Shake on it: Rhodri Morgan and Ieuan Wyn Jones sealed the deal
In the week marking the first anniversary of the Labour-Plaid Cymru coalition in the Welsh Assembly Government, we look at how it has affected the various parties. Here, we examine Plaid's response and on subsequent days, Labour and the opposition.
On 6 July, 2007, Labour party members said yes to a coalition at a special conference in Cardiff - a clear yes, but undoubtedly an if-we-really-have-to kind of yes.
The day after, Plaid members flocked to Pontrhydfendigaid to shout yes from the rooftops.
On the gate of the conference hall, party officers quickly removed a home-made placard, condemning Plaid for keeping Labour in government - the party they'd based their whole campaign on pledging to kick into touch.
The 95% plus who said yes to the deal before heading for home would hardly have noticed and twelve months later Plaid seem to be openly voicing plans to kick Labour into touch at the next election, thanks to the ballot boxes and this time, leading a government.
What would those ordinary Plaid members have wanted out of the deal?
A chance at being in government for the first time ever and a stable one at that? Yes, of course.
A referendum on or before 2011? Undoubtedly.
An updated Welsh language act? Yes and a Welsh language daily newspaper as promised in the deal with Labour along with the establishment of a properly funded, properly managed federal college.
Today the Plaid leadership sends them its message: you may not be able to put a tick next to anything on that wish list yet - in fact you can put a cross next to the idea of a daily newspaper - but in government Plaid has "created a new Welsh agenda", one that's put Plaid Cymru's aspirations "at the forefront of the political agenda".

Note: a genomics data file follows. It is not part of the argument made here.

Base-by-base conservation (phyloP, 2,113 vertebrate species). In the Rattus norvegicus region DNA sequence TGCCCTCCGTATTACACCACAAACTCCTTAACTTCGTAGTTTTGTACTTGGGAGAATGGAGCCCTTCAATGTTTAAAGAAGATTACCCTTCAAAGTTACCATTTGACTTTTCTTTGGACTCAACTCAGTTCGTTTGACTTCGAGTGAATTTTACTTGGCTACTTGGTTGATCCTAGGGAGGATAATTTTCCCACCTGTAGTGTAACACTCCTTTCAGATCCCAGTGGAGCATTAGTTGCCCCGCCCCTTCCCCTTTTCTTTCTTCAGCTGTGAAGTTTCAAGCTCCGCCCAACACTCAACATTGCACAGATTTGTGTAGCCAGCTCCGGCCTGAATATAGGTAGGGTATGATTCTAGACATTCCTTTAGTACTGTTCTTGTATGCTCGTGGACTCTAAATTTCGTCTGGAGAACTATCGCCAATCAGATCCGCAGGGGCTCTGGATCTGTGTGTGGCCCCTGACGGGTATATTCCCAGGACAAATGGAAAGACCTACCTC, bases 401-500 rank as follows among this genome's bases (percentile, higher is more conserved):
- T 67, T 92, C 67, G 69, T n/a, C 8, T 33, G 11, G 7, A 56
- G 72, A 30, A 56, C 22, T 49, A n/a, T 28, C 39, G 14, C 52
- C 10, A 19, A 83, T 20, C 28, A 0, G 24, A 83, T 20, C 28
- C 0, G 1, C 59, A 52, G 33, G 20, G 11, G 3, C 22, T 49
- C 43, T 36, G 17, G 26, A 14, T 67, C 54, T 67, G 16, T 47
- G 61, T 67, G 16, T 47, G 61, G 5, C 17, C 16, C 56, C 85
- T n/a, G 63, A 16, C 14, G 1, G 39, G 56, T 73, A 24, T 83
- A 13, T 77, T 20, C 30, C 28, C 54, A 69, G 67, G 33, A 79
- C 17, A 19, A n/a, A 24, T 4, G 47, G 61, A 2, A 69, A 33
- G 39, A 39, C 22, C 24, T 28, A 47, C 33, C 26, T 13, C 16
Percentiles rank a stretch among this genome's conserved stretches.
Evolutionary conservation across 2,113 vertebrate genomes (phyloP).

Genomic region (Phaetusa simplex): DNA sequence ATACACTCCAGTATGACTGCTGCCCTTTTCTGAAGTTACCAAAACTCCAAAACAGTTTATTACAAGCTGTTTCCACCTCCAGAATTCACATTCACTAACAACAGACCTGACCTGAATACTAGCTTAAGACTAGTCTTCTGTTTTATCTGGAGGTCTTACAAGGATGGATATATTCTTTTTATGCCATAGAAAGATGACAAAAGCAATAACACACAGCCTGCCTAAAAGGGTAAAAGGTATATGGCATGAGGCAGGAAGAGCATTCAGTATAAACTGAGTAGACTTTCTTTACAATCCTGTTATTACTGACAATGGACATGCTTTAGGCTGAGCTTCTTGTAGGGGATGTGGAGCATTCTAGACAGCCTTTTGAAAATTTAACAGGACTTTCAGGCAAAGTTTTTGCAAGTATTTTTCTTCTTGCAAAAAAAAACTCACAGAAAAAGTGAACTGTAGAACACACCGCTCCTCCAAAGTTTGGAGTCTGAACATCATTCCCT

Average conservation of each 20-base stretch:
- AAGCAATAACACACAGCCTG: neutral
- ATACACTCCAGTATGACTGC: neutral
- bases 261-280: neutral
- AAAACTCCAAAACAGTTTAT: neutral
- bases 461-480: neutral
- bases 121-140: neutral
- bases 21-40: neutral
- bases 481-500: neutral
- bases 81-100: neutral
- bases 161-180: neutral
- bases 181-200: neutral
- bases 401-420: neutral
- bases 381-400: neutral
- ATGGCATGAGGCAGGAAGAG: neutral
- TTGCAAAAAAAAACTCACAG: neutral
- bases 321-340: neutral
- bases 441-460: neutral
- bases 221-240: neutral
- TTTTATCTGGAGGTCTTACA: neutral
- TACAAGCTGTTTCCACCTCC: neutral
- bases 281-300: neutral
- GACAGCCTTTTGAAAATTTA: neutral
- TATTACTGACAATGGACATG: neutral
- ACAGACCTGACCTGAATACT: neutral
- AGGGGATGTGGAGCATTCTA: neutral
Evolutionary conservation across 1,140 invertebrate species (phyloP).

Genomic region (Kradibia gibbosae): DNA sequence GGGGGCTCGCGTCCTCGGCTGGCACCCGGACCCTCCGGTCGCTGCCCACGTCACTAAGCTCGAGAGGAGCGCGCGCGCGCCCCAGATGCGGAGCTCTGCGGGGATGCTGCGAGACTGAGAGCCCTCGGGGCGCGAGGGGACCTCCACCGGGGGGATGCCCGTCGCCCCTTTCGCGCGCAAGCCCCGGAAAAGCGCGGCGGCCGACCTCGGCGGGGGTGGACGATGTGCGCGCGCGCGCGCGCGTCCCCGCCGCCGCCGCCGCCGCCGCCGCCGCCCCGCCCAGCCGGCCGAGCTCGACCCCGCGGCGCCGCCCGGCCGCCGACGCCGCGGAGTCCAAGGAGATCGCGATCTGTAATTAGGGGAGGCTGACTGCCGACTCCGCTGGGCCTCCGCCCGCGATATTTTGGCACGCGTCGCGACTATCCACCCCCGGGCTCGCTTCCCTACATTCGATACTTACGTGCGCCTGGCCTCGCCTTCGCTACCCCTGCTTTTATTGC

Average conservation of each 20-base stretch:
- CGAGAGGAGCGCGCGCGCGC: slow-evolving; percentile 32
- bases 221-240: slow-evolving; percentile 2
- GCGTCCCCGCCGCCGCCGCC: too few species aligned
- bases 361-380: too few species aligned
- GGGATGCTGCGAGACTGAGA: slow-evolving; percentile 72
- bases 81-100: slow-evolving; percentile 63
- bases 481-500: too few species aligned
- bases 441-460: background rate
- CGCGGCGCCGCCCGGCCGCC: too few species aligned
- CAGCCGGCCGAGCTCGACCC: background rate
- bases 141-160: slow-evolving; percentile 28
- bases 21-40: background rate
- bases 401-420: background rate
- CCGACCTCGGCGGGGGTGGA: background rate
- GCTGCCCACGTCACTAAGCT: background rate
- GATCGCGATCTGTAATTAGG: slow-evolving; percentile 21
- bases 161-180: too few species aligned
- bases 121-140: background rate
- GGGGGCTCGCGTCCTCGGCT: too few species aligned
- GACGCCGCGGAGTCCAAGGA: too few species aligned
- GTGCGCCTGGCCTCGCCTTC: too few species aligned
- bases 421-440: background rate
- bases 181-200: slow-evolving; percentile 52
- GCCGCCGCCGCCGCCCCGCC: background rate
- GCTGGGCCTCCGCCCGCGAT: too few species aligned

In other words, we may not have delivered on that wish list but stick with us.
Most of their supporters have and will.
With government - thanks to Labour, though you'd be had pressed to know that if you read Plaid's assessment of this first year - comes credibility and all in all Plaid's year has been a pretty good one.
Ministers have hit the mark mostly - even if Culture Minister Rhodri Glyn Thomas missed it spectacularly last week when he somewhat inexplicably named the wrong winner of the Wales Book of the Year.
The local election results were much better than last time round. But some are worried that Plaid is forgetting its grassroots.
You only need to look at the kicking Plaid took in Gwynedd on 1 May and the lack of support locally for its parliamentary candidate in Ceredigion to know that.
Their concerns? That Plaid is enjoying being in government but forgetting who put them there, treading too lightly on the path towards delivering the constitutional reform that would have compelled most supporters to vote yes twelve months ago.
They may look forward to the imminent election of party president as an opportunity to air their views.
What next? Walking the tightrope that lets Plaid work with Labour in Torfaen and a couple of other councils, work with the Conservatives in anyone-but-Labour coalitions in rather more county halls and claim credit for policies pursued in Cardiff Bay that keep the grassroots happy.